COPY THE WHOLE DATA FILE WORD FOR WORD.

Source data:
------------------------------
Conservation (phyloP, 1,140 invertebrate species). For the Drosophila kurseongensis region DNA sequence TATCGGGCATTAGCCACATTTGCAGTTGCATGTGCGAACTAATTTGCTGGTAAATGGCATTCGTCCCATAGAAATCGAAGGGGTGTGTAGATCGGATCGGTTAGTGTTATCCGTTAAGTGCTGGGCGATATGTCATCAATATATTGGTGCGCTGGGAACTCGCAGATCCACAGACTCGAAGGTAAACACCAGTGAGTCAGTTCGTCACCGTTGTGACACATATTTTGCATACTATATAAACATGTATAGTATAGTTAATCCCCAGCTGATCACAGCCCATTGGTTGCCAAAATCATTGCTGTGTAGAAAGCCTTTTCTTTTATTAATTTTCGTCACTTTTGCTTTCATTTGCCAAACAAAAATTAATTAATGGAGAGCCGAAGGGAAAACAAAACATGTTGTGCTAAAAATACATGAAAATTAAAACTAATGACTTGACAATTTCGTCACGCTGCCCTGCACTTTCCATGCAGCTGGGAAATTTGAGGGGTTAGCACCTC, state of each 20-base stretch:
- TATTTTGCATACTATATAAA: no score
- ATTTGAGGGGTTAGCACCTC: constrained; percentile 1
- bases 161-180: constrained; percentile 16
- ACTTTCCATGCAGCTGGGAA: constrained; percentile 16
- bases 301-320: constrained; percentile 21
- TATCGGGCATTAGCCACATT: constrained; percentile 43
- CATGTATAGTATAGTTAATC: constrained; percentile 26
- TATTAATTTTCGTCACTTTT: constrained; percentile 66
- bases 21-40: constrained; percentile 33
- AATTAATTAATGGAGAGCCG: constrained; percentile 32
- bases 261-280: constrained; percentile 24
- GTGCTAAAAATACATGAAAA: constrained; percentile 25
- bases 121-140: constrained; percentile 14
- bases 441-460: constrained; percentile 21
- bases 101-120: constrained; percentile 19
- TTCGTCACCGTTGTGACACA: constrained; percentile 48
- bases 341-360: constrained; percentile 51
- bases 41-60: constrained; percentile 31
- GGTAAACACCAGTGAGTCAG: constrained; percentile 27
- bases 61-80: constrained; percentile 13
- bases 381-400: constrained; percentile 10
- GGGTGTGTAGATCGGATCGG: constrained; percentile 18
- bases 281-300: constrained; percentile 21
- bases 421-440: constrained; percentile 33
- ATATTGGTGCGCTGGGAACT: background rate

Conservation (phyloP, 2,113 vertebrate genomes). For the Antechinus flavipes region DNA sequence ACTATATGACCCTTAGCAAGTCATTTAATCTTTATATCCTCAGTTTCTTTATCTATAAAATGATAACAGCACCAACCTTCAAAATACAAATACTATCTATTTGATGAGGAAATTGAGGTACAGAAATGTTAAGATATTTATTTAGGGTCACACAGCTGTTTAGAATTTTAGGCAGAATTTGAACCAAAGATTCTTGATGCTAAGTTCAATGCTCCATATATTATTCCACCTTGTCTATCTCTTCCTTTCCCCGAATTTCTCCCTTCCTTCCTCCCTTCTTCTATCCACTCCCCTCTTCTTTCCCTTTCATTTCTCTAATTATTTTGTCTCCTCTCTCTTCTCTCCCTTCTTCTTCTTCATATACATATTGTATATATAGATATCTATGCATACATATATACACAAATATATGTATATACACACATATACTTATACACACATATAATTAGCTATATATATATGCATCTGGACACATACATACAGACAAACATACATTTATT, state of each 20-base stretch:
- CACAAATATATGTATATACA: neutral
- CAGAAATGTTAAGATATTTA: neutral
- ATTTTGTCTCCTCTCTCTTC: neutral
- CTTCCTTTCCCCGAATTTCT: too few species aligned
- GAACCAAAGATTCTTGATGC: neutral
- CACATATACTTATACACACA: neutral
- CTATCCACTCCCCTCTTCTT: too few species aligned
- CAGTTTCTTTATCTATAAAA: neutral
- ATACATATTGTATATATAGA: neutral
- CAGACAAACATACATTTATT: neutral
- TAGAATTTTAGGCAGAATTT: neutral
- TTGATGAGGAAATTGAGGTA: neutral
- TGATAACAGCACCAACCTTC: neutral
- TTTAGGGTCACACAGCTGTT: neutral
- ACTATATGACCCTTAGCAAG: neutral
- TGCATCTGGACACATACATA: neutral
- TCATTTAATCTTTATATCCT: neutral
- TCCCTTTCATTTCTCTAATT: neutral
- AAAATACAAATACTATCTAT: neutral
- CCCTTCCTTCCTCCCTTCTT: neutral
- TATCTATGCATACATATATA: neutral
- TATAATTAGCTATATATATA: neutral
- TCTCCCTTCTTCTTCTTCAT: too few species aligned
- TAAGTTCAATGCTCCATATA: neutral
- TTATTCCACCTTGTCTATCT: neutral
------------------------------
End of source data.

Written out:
Conservation (phyloP, 1,140 invertebrate species). For the Drosophila kurseongensis region DNA sequence TATCGGGCATTAGCCACATTTGCAGTTGCATGTGCGAACTAATTTGCTGGTAAATGGCATTCGTCCCATAGAAATCGAAGGGGTGTGTAGATCGGATCGGTTAGTGTTATCCGTTAAGTGCTGGGCGATATGTCATCAATATATTGGTGCGCTGGGAACTCGCAGATCCACAGACTCGAAGGTAAACACCAGTGAGTCAGTTCGTCACCGTTGTGACACATATTTTGCATACTATATAAACATGTATAGTATAGTTAATCCCCAGCTGATCACAGCCCATTGGTTGCCAAAATCATTGCTGTGTAGAAAGCCTTTTCTTTTATTAATTTTCGTCACTTTTGCTTTCATTTGCCAAACAAAAATTAATTAATGGAGAGCCGAAGGGAAAACAAAACATGTTGTGCTAAAAATACATGAAAATTAAAACTAATGACTTGACAATTTCGTCACGCTGCCCTGCACTTTCCATGCAGCTGGGAAATTTGAGGGGTTAGCACCTC, state of each 20-base stretch:
- TATTTTGCATACTATATAAA: no score
- ATTTGAGGGGTTAGCACCTC: constrained; percentile 1
- bases 161-180: constrained; percentile 16
- ACTTTCCATGCAGCTGGGAA: constrained; percentile 16
- bases 301-320: constrained; percentile 21
- TATCGGGCATTAGCCACATT: constrained; percentile 43
- CATGTATAGTATAGTTAATC: constrained; percentile 26
- TATTAATTTTCGTCACTTTT: constrained; percentile 66
- bases 21-40: constrained; percentile 33
- AATTAATTAATGGAGAGCCG: constrained; percentile 32
- bases 261-280: constrained; percentile 24
- GTGCTAAAAATACATGAAAA: constrained; percentile 25
- bases 121-140: constrained; percentile 14
- bases 441-460: constrained; percentile 21
- bases 101-120: constrained; percentile 19
- TTCGTCACCGTTGTGACACA: constrained; percentile 48
- bases 341-360: constrained; percentile 51
- bases 41-60: constrained; percentile 31
- GGTAAACACCAGTGAGTCAG: constrained; percentile 27
- bases 61-80: constrained; percentile 13
- bases 381-400: constrained; percentile 10
- GGGTGTGTAGATCGGATCGG: constrained; percentile 18
- bases 281-300: constrained; percentile 21
- bases 421-440: constrained; percentile 33
- ATATTGGTGCGCTGGGAACT: background rate

Conservation (phyloP, 2,113 vertebrate genomes). For the Antechinus flavipes region DNA sequence ACTATATGACCCTTAGCAAGTCATTTAATCTTTATATCCTCAGTTTCTTTATCTATAAAATGATAACAGCACCAACCTTCAAAATACAAATACTATCTATTTGATGAGGAAATTGAGGTACAGAAATGTTAAGATATTTATTTAGGGTCACACAGCTGTTTAGAATTTTAGGCAGAATTTGAACCAAAGATTCTTGATGCTAAGTTCAATGCTCCATATATTATTCCACCTTGTCTATCTCTTCCTTTCCCCGAATTTCTCCCTTCCTTCCTCCCTTCTTCTATCCACTCCCCTCTTCTTTCCCTTTCATTTCTCTAATTATTTTGTCTCCTCTCTCTTCTCTCCCTTCTTCTTCTTCATATACATATTGTATATATAGATATCTATGCATACATATATACACAAATATATGTATATACACACATATACTTATACACACATATAATTAGCTATATATATATGCATCTGGACACATACATACAGACAAACATACATTTATT, state of each 20-base stretch:
- CACAAATATATGTATATACA: neutral
- CAGAAATGTTAAGATATTTA: neutral
- ATTTTGTCTCCTCTCTCTTC: neutral
- CTTCCTTTCCCCGAATTTCT: too few species aligned
- GAACCAAAGATTCTTGATGC: neutral
- CACATATACTTATACACACA: neutral
- CTATCCACTCCCCTCTTCTT: too few species aligned
- CAGTTTCTTTATCTATAAAA: neutral
- ATACATATTGTATATATAGA: neutral
- CAGACAAACATACATTTATT: neutral
- TAGAATTTTAGGCAGAATTT: neutral
- TTGATGAGGAAATTGAGGTA: neutral
- TGATAACAGCACCAACCTTC: neutral
- TTTAGGGTCACACAGCTGTT: neutral
- ACTATATGACCCTTAGCAAG: neutral
- TGCATCTGGACACATACATA: neutral
- TCATTTAATCTTTATATCCT: neutral
- TCCCTTTCATTTCTCTAATT: neutral
- AAAATACAAATACTATCTAT: neutral
- CCCTTCCTTCCTCCCTTCTT: neutral
- TATCTATGCATACATATATA: neutral
- TATAATTAGCTATATATATA: neutral
- TCTCCCTTCTTCTTCTTCAT: too few species aligned
- TAAGTTCAATGCTCCATATA: neutral
- TTATTCCACCTTGTCTATCT: neutral